Vegan Cooking Class Secrets
Post by Olivia Martino, Registered Dietitian and Co-Ower at Nourish Northwest
Recently we have been doing a lot of vegan cooking in the kitchen of Nourish Northwest. While we never promote one single diet for everyone and both consume all types of foods, we do believe the vegan diet has the potential to be one of the healthiest ways to eat. When followed correctly (ahem… not subsisting on vegan donuts), this lifestyle choice has the potential to protect against diabetes, heart disease and certain types of cancer.
So if we know this, why doesn’t everyone follow a vegan diet? There are many reasons for this, including personal reasons for wanting to include animal proteins, specific health concerns or nutritional needs, food preferences and not knowing how to cook vegan, to name a few. We are certainly not trying to convert everyone to becoming vegan, but we do want to address the latter of these barriers by providing some simple vegan cooking tips.
There are certain properties of animal foods that vegans or people thinking about coming vegan miss or do not want to give up. The first of these is achieving a creamy texture, much like what you would get from using cream or other dairy products. There are two vegan secrets to solving this conundrum: the avocado and the cashew.
We use the avocado a lot to make creamy salad dressings and desserts. One of the best things we have made in our vegan cooking class is an avocado chocolate torte. It has a rich, creamy texture with no trace of avocado flavor. Avocados are also a great source of monounsaturated fat.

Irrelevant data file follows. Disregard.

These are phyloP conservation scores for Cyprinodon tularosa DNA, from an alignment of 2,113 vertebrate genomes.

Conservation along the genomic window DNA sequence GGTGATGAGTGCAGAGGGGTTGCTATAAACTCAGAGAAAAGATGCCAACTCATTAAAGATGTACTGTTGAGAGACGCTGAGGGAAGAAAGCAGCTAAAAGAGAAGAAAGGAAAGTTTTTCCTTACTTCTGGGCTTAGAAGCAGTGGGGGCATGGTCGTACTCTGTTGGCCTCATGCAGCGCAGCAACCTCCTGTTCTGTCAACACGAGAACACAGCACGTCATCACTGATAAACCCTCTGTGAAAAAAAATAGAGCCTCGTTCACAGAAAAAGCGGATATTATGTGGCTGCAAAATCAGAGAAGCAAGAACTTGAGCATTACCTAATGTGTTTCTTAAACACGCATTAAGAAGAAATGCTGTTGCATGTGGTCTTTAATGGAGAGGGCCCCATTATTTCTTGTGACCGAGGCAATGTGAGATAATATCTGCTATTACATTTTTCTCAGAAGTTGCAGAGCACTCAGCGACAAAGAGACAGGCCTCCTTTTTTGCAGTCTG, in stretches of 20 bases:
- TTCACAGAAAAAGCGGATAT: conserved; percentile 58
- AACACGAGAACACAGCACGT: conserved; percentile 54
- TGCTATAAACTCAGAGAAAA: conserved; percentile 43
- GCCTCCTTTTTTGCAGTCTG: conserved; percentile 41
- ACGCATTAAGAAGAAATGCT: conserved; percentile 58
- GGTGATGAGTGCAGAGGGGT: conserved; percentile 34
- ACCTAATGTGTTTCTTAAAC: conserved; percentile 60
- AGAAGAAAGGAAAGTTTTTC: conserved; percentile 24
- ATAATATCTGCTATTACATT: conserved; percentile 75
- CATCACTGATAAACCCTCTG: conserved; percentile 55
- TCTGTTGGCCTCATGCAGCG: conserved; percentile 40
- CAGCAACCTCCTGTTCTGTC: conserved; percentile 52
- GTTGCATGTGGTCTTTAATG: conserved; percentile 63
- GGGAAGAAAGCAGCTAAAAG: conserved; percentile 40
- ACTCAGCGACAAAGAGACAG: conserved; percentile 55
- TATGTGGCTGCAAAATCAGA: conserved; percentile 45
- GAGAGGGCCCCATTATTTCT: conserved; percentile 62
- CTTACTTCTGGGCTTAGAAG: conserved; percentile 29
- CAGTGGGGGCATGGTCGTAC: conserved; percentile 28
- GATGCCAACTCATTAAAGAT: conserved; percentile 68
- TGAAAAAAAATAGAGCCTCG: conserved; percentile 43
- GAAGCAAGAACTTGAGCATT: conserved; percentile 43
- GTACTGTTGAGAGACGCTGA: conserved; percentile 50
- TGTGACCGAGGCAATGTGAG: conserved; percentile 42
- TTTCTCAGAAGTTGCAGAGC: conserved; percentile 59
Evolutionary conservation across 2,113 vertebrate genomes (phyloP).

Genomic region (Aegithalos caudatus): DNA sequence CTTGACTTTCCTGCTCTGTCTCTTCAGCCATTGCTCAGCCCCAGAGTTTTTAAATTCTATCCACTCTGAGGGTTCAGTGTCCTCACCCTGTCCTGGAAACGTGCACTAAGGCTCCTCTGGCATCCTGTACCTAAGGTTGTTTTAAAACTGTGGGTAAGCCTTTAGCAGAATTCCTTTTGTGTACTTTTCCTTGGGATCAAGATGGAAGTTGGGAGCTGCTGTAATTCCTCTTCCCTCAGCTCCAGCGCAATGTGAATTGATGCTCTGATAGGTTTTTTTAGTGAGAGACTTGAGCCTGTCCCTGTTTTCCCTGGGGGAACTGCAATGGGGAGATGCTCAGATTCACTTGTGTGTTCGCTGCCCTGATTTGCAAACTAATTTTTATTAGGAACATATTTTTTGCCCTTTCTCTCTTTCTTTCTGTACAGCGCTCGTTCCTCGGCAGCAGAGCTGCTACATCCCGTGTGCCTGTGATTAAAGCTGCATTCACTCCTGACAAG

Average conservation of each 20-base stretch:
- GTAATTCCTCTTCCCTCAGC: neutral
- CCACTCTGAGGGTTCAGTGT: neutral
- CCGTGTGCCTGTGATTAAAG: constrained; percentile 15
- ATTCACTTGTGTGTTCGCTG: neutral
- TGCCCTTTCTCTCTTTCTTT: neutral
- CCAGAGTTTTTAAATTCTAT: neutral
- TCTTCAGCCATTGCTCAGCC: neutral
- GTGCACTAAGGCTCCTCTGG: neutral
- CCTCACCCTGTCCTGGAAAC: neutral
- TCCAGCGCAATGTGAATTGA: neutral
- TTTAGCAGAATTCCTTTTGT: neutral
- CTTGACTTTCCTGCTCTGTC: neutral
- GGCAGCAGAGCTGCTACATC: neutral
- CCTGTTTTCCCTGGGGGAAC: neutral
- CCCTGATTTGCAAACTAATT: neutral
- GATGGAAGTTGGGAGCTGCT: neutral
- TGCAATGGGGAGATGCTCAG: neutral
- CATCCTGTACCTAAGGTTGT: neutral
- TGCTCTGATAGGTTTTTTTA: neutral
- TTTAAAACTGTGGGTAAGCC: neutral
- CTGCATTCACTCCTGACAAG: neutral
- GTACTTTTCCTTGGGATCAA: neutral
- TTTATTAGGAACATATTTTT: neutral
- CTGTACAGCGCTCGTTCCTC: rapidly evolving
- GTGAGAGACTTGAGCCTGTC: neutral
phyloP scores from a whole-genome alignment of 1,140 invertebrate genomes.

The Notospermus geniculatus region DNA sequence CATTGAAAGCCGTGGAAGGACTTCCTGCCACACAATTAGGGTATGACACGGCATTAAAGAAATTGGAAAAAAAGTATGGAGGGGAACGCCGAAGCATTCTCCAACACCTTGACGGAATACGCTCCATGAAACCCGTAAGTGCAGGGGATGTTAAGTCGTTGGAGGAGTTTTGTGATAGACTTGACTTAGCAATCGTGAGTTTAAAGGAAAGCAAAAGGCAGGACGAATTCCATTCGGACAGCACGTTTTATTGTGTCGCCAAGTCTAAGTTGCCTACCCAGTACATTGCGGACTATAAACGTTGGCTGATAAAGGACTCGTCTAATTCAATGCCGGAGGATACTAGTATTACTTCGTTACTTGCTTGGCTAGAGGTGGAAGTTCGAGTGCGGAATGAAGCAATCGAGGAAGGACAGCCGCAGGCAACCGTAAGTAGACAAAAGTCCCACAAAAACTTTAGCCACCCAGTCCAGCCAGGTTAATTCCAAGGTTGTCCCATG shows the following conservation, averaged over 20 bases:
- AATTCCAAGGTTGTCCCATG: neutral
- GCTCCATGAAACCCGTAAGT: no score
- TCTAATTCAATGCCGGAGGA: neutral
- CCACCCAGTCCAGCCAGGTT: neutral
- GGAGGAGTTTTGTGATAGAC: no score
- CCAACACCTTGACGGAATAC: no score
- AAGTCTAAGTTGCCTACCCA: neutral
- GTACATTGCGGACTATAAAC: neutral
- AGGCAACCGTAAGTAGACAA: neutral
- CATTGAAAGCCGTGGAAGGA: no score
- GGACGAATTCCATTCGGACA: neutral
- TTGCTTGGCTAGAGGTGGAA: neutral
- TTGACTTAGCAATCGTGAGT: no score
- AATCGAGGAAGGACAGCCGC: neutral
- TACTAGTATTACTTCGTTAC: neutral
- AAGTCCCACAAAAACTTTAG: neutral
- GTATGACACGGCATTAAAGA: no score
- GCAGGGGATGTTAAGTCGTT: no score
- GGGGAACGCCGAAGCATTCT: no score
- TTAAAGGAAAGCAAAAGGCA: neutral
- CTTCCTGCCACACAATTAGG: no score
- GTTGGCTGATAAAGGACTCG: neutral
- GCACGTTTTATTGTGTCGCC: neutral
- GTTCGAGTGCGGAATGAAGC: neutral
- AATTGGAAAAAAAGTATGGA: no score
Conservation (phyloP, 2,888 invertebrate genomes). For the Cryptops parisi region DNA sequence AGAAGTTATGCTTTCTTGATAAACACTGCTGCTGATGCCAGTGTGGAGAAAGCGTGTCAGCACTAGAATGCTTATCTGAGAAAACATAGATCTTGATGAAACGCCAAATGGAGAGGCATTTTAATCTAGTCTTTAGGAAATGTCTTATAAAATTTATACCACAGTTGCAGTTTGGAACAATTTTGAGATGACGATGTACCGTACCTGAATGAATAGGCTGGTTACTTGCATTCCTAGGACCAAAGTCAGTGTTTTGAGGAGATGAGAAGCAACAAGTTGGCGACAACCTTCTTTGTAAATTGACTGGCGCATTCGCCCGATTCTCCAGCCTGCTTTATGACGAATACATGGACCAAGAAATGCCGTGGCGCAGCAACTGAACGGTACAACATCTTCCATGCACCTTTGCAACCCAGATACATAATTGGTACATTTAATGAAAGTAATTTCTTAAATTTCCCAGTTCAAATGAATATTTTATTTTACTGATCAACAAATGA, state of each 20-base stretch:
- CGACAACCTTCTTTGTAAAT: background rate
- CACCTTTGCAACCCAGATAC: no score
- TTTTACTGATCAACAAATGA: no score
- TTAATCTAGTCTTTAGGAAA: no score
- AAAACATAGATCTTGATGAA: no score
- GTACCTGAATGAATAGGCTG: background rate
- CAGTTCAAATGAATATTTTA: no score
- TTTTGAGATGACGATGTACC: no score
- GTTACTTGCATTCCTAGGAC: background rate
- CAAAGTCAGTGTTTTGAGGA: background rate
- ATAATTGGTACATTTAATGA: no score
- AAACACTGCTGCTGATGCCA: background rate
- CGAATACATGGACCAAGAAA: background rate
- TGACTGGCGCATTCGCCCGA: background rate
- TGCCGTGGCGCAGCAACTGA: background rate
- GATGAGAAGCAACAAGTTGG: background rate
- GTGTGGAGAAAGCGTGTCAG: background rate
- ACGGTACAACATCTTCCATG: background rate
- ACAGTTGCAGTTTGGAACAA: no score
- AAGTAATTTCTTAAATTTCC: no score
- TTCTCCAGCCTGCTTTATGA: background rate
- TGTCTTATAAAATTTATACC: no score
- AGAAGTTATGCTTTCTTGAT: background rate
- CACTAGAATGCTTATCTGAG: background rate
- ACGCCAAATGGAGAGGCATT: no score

The cashew has the power to also produce a creamy texture. It can also turn a dish into a great source of protein. Cashew cream will most likely become a staple in your kitchen if you start doing a lot of vegan cooking. The basic cashew cream recipe involves blending cashews and water together in the food processor for several minutes until you achieve the desired texture. You then have a basic canvas for adding different flavors. Cashew cream always makes an appearance in at least one of our recipes in our vegan cooking classes. By only adding a small amount of water and then nutritional yeast and a variety if savory herbs, we have made a delicious cashew cheese that we served with a roasted beet salad. By increasing the water content, we sometimes make a heavy “cream” that is the added to pureed soups to thicken them up. We also sometimes add sweeteners to make a delicious dessert fruit topping.
Another important property of ingredients, is the potential to bind. Most commonly, the egg is used for this purpose. Luckily, there is a fantastic vegan egg replacer that has worked every time I have used it: the flax egg.
To make a flax egg, you simply dissolve ground flaxseeds with water and let it sit. After about 15 minutes you will have a thick, gooey “egg.” Keep in mind, this is not meant to be eaten as you would an egg, but used as a replacement for an egg in cooking.
The last vegan cooking secret I will be sharing is the method for making something gelatinous. Many vegans will avoid using gelatin because of it’s animal origin. Agar agar is a perfect gelatin substitute for this situation. Agar agar is a sea vegetable, that is the product of the mucilage of several species of seaweeds. It is calorie free, contains 80% of your daily value of Iodine in just 1 Tbsp and is also a good source of calcium and iron.
So now you know the secrets, but you need the recipes! Good news…we’ve got you covered there, too! We offer our Vegan Vitality cooking class almost every month, with the menu constantly changing based on the season. The March 20th and April 24th class will include Beet burgers with creamy avocado dressing, Garlicky Fries with Russian dressing and Key Lime pie. Register today!